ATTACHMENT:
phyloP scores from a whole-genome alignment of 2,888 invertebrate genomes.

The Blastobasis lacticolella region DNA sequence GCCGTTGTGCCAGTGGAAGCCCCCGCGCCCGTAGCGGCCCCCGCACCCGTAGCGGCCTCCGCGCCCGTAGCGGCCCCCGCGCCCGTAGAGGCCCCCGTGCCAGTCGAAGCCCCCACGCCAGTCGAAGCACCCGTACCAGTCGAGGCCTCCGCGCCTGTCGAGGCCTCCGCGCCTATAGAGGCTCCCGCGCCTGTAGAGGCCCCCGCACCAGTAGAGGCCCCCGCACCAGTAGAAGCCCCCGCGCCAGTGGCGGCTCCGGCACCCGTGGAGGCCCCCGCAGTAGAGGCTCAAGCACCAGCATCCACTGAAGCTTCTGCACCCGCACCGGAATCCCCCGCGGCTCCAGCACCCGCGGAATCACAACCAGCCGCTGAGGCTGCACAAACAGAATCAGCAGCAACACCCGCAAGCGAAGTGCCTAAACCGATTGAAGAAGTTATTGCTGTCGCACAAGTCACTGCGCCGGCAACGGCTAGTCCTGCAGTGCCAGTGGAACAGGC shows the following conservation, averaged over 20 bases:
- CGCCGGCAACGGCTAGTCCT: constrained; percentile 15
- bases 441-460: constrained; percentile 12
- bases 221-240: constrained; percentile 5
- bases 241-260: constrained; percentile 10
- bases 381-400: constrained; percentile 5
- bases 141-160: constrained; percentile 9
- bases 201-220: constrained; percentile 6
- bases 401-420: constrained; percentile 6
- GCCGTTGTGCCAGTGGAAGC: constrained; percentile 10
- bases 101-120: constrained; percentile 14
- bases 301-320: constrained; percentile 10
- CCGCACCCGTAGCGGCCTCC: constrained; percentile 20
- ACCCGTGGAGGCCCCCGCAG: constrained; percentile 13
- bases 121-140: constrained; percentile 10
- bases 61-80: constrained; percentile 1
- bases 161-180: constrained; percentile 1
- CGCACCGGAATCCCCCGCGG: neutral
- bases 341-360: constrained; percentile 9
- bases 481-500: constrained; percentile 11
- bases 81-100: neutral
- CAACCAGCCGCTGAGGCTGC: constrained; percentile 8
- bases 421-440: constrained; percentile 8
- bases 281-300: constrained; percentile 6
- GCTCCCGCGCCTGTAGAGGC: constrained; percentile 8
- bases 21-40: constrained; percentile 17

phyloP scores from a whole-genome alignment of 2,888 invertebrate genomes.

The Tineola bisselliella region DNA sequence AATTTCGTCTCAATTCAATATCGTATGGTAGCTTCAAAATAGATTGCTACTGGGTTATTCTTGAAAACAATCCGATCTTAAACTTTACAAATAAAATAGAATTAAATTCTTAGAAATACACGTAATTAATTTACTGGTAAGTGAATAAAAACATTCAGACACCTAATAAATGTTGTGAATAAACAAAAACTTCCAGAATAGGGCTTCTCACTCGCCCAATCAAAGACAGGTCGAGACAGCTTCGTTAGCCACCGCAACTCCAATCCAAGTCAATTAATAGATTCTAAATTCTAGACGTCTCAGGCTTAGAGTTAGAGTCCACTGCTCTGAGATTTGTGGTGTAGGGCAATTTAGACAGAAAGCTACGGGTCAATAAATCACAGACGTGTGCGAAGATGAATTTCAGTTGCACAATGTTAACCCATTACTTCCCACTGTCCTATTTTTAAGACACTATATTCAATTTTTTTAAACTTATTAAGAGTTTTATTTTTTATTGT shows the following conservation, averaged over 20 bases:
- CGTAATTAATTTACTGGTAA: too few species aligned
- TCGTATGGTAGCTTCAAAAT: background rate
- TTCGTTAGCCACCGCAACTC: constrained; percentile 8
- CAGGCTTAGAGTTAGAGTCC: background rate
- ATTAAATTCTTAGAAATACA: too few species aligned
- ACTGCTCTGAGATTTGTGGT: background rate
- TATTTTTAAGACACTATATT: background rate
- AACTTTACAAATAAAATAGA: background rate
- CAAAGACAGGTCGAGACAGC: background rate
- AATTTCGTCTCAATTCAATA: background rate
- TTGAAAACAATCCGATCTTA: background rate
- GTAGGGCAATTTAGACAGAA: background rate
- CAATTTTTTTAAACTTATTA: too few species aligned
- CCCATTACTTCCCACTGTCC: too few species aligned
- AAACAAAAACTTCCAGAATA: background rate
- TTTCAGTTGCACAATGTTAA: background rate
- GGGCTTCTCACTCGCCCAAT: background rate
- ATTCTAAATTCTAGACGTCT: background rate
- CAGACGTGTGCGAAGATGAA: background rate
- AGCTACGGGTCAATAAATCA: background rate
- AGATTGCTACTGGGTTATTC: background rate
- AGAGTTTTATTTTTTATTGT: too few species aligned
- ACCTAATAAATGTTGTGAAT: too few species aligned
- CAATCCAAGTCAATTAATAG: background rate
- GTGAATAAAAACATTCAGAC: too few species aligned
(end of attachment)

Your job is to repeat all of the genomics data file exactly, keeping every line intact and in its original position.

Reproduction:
phyloP scores from a whole-genome alignment of 2,888 invertebrate genomes.

The Blastobasis lacticolella region DNA sequence GCCGTTGTGCCAGTGGAAGCCCCCGCGCCCGTAGCGGCCCCCGCACCCGTAGCGGCCTCCGCGCCCGTAGCGGCCCCCGCGCCCGTAGAGGCCCCCGTGCCAGTCGAAGCCCCCACGCCAGTCGAAGCACCCGTACCAGTCGAGGCCTCCGCGCCTGTCGAGGCCTCCGCGCCTATAGAGGCTCCCGCGCCTGTAGAGGCCCCCGCACCAGTAGAGGCCCCCGCACCAGTAGAAGCCCCCGCGCCAGTGGCGGCTCCGGCACCCGTGGAGGCCCCCGCAGTAGAGGCTCAAGCACCAGCATCCACTGAAGCTTCTGCACCCGCACCGGAATCCCCCGCGGCTCCAGCACCCGCGGAATCACAACCAGCCGCTGAGGCTGCACAAACAGAATCAGCAGCAACACCCGCAAGCGAAGTGCCTAAACCGATTGAAGAAGTTATTGCTGTCGCACAAGTCACTGCGCCGGCAACGGCTAGTCCTGCAGTGCCAGTGGAACAGGC shows the following conservation, averaged over 20 bases:
- CGCCGGCAACGGCTAGTCCT: constrained; percentile 15
- bases 441-460: constrained; percentile 12
- bases 221-240: constrained; percentile 5
- bases 241-260: constrained; percentile 10
- bases 381-400: constrained; percentile 5
- bases 141-160: constrained; percentile 9
- bases 201-220: constrained; percentile 6
- bases 401-420: constrained; percentile 6
- GCCGTTGTGCCAGTGGAAGC: constrained; percentile 10
- bases 101-120: constrained; percentile 14
- bases 301-320: constrained; percentile 10
- CCGCACCCGTAGCGGCCTCC: constrained; percentile 20
- ACCCGTGGAGGCCCCCGCAG: constrained; percentile 13
- bases 121-140: constrained; percentile 10
- bases 61-80: constrained; percentile 1
- bases 161-180: constrained; percentile 1
- CGCACCGGAATCCCCCGCGG: neutral
- bases 341-360: constrained; percentile 9
- bases 481-500: constrained; percentile 11
- bases 81-100: neutral
- CAACCAGCCGCTGAGGCTGC: constrained; percentile 8
- bases 421-440: constrained; percentile 8
- bases 281-300: constrained; percentile 6
- GCTCCCGCGCCTGTAGAGGC: constrained; percentile 8
- bases 21-40: constrained; percentile 17

phyloP scores from a whole-genome alignment of 2,888 invertebrate genomes.

The Tineola bisselliella region DNA sequence AATTTCGTCTCAATTCAATATCGTATGGTAGCTTCAAAATAGATTGCTACTGGGTTATTCTTGAAAACAATCCGATCTTAAACTTTACAAATAAAATAGAATTAAATTCTTAGAAATACACGTAATTAATTTACTGGTAAGTGAATAAAAACATTCAGACACCTAATAAATGTTGTGAATAAACAAAAACTTCCAGAATAGGGCTTCTCACTCGCCCAATCAAAGACAGGTCGAGACAGCTTCGTTAGCCACCGCAACTCCAATCCAAGTCAATTAATAGATTCTAAATTCTAGACGTCTCAGGCTTAGAGTTAGAGTCCACTGCTCTGAGATTTGTGGTGTAGGGCAATTTAGACAGAAAGCTACGGGTCAATAAATCACAGACGTGTGCGAAGATGAATTTCAGTTGCACAATGTTAACCCATTACTTCCCACTGTCCTATTTTTAAGACACTATATTCAATTTTTTTAAACTTATTAAGAGTTTTATTTTTTATTGT shows the following conservation, averaged over 20 bases:
- CGTAATTAATTTACTGGTAA: too few species aligned
- TCGTATGGTAGCTTCAAAAT: background rate
- TTCGTTAGCCACCGCAACTC: constrained; percentile 8
- CAGGCTTAGAGTTAGAGTCC: background rate
- ATTAAATTCTTAGAAATACA: too few species aligned
- ACTGCTCTGAGATTTGTGGT: background rate
- TATTTTTAAGACACTATATT: background rate
- AACTTTACAAATAAAATAGA: background rate
- CAAAGACAGGTCGAGACAGC: background rate
- AATTTCGTCTCAATTCAATA: background rate
- TTGAAAACAATCCGATCTTA: background rate
- GTAGGGCAATTTAGACAGAA: background rate
- CAATTTTTTTAAACTTATTA: too few species aligned
- CCCATTACTTCCCACTGTCC: too few species aligned
- AAACAAAAACTTCCAGAATA: background rate
- TTTCAGTTGCACAATGTTAA: background rate
- GGGCTTCTCACTCGCCCAAT: background rate
- ATTCTAAATTCTAGACGTCT: background rate
- CAGACGTGTGCGAAGATGAA: background rate
- AGCTACGGGTCAATAAATCA: background rate
- AGATTGCTACTGGGTTATTC: background rate
- AGAGTTTTATTTTTTATTGT: too few species aligned
- ACCTAATAAATGTTGTGAAT: too few species aligned
- CAATCCAAGTCAATTAATAG: background rate
- GTGAATAAAAACATTCAGAC: too few species aligned